Annual long-term care inflation (%)
    Number of years estimated to need long term care
    Value of funds already set aside by you for long term care ($)
    Recommended Savings Assumptions
    Before-tax return (%)
    Marginal tax bracket (%)
    Annual increases (%)

  • [/expand]
    [expand title=”How much will I earn in my lifetime?” trigclass=”noarrow” tag=”h3″]

  • Most people earn a small fortune during their lifetime. Yet many of them are unaware of how their annual income adds up over the years.This calculator, designed to help you estimate how much you’ll earn before you retire, may surprise you with your own earning capacity.

    Earnings and Assumptions
    Current age
    Retirement age
    Current annual income ($)
    Annual salary increases (%)

  • [/expand]
    [expand title=”What are the tax advantages of an annuity?” trigclass=”noarrow” tag=”h3″]

  • Deposits into an annuity are not tax-deductible, however you don’t have to pay taxes on the interest earned until you begin making withdrawals. This tax-deferral period can have a dramatic affect on the growth of an investment. Use this calculator to compare the tax advantages of saving in an annuity versus an account where the interest is taxed each year such as a CD.

    Savings and Assumptions
    Initial balance or deposit ($)
    Annual savings amount ($)
    Annual increase in contributions (%)
    Number of years for the analysis
    Before-tax return on savings (%)
    Marginal Tax Brackets *
    During deposit(s) (%)
    At withdrawal (%)

  • [/expand]
    [expand title=”How long will my current insurance last?” trigclass=”noarrow” tag=”h3″]

  • You may think that you are adequately insured in the event of your death. It may surprise how quickly the tax-free insurance proceeds may be depleted by your survivor income needs.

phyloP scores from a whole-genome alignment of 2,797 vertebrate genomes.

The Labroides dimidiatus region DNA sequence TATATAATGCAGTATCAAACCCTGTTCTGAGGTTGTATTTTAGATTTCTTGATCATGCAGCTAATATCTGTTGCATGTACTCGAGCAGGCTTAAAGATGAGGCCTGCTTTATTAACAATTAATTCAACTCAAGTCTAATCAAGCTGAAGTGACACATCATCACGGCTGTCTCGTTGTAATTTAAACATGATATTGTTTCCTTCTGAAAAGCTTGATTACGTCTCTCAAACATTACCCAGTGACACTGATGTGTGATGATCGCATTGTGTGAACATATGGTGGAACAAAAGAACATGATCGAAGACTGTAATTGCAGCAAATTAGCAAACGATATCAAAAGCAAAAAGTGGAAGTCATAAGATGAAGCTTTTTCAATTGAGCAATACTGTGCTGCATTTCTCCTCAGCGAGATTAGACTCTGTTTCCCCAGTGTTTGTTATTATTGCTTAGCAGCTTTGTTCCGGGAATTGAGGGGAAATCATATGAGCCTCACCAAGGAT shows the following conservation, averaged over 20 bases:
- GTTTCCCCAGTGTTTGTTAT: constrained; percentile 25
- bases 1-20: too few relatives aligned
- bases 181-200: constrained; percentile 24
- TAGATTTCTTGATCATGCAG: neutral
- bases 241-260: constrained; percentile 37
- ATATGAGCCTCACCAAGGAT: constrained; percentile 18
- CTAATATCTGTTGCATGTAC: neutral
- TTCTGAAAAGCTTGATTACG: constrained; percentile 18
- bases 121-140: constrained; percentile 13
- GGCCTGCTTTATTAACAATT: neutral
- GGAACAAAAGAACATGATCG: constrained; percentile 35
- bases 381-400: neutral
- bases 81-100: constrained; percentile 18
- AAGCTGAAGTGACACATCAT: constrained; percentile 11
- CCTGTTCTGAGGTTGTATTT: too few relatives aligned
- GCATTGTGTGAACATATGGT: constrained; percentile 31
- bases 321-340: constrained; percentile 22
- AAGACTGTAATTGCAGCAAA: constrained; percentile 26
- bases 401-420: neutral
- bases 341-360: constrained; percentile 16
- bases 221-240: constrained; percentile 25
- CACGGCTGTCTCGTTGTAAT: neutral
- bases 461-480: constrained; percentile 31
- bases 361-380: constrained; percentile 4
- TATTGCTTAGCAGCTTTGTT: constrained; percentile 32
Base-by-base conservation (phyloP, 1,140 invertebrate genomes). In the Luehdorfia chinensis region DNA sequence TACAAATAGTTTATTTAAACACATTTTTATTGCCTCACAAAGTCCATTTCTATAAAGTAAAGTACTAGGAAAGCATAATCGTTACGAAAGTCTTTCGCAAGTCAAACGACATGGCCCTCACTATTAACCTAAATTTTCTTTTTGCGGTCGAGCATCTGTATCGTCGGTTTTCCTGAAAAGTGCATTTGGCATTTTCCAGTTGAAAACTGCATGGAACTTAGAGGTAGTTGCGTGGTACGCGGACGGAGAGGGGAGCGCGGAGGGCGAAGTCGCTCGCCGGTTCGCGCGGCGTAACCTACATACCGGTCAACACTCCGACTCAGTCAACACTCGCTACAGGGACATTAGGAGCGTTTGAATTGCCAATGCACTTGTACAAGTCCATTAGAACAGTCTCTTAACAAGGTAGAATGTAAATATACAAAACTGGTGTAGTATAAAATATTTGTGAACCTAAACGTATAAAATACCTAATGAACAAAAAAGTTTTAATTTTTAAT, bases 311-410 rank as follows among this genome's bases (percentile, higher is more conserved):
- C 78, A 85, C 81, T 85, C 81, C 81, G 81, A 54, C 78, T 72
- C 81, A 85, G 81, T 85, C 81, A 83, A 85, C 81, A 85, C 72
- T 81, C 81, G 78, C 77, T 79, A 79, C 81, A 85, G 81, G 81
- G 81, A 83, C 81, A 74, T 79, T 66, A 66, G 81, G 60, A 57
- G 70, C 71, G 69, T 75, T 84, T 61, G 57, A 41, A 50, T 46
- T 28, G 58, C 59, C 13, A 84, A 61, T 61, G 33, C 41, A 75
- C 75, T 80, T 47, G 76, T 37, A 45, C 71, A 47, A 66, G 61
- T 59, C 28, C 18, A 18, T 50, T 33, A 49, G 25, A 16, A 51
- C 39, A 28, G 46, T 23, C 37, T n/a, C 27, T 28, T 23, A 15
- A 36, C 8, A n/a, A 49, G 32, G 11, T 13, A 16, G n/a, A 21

Insurance and Assumptions
    Current life insurance in force ($)
    Monthly survivor income needs ($)
    Annual inflation adjustment (if any) (%)
    Annual before-tax return on insurance proceeds (%)
    Federal marginal tax bracket (%)
    Desired amortization schedule

  • [/expand]
    [expand title=”What is the future value of an annuity?” trigclass=”noarrow” tag=”h3″]

  • Unlike a taxable account, a fixed annuity enjoys the benefits of tax deferral. In addition, many annuity companies offer a higher first year bonus rate. To be able to offer these higher rates companies typically require you to keep the funds invested for a period of time or suffer a surrender penalty for early withdrawal. Use this calculator to help determine your annuity value in a given year and compare it to a taxable savings account like a CD.

    Savings and Assumptions
    Initial balance or deposit ($)
    Annual savings amount ($)
    Annual increase in contributions (%)
    Number of years for the analysis
    Before tax return on taxable account (%)
    Marginal tax bracket during deposit(s) (%)
    Marginal tax bracket at withdrawal (%)
    Annuity Information
    Initial rate (%)
    Number of years initial rate is guaranteed
    Subsequent expected interest rate (%)
    Minimum guaranteed interest rate (%)
    Surrender Charges (if applicable)
    Year 1 (%)
    Year 2 (%)
    Year 3 (%)
    Year 4 (%)
    Year 5 (%)
    Year 6 (%)
    Year 7 (%)
    Year 8 (%)
    Year 9 (%)
    Year 10 (%)

  • [/expand]
    [expand title=”Which is better, Comprehensive Plan Or High-Deductible Plan With HSA?” trigclass=”noarrow” tag=”h3″]

  • Health Savings Accounts (HSAs) were created by the Medicare bill signed by President Bush on December 8, 2003. HSAs are a form of medical savings account that must be accompanied by a high-deductible health insurance plan. HSAs allow individuals/employers to set aside money on a pre-tax or tax-deductible basis and then withdraw the money tax-free to pay qualifying medical expenses. Use this calculator to help compare a traditional, low-deductible health plan to a high-deductible health plan accompanied by an HSA to cover out-of-pocket expenses.

    Comprehensive Health Plan
    Deductible ($)
    Coinsurance (%)
    Maximum annual out-of-pocket (OOP) ($)
    Monthly insurance premium ($)
    High-Deductible Health Plan with HSA
    Deductible ($)
    Coinsurance after deductible is met (%)
    Maximum annual out-of-pocket (OOP) ($)
    Monthly insurance premium ($)
    Other Assumptions
    Anticipated yearly medical expenses
    (incurred by one individual) ($)
    Marginal tax rate (state/federal plus 7.65% SS/Medicare) (%)
    Plan type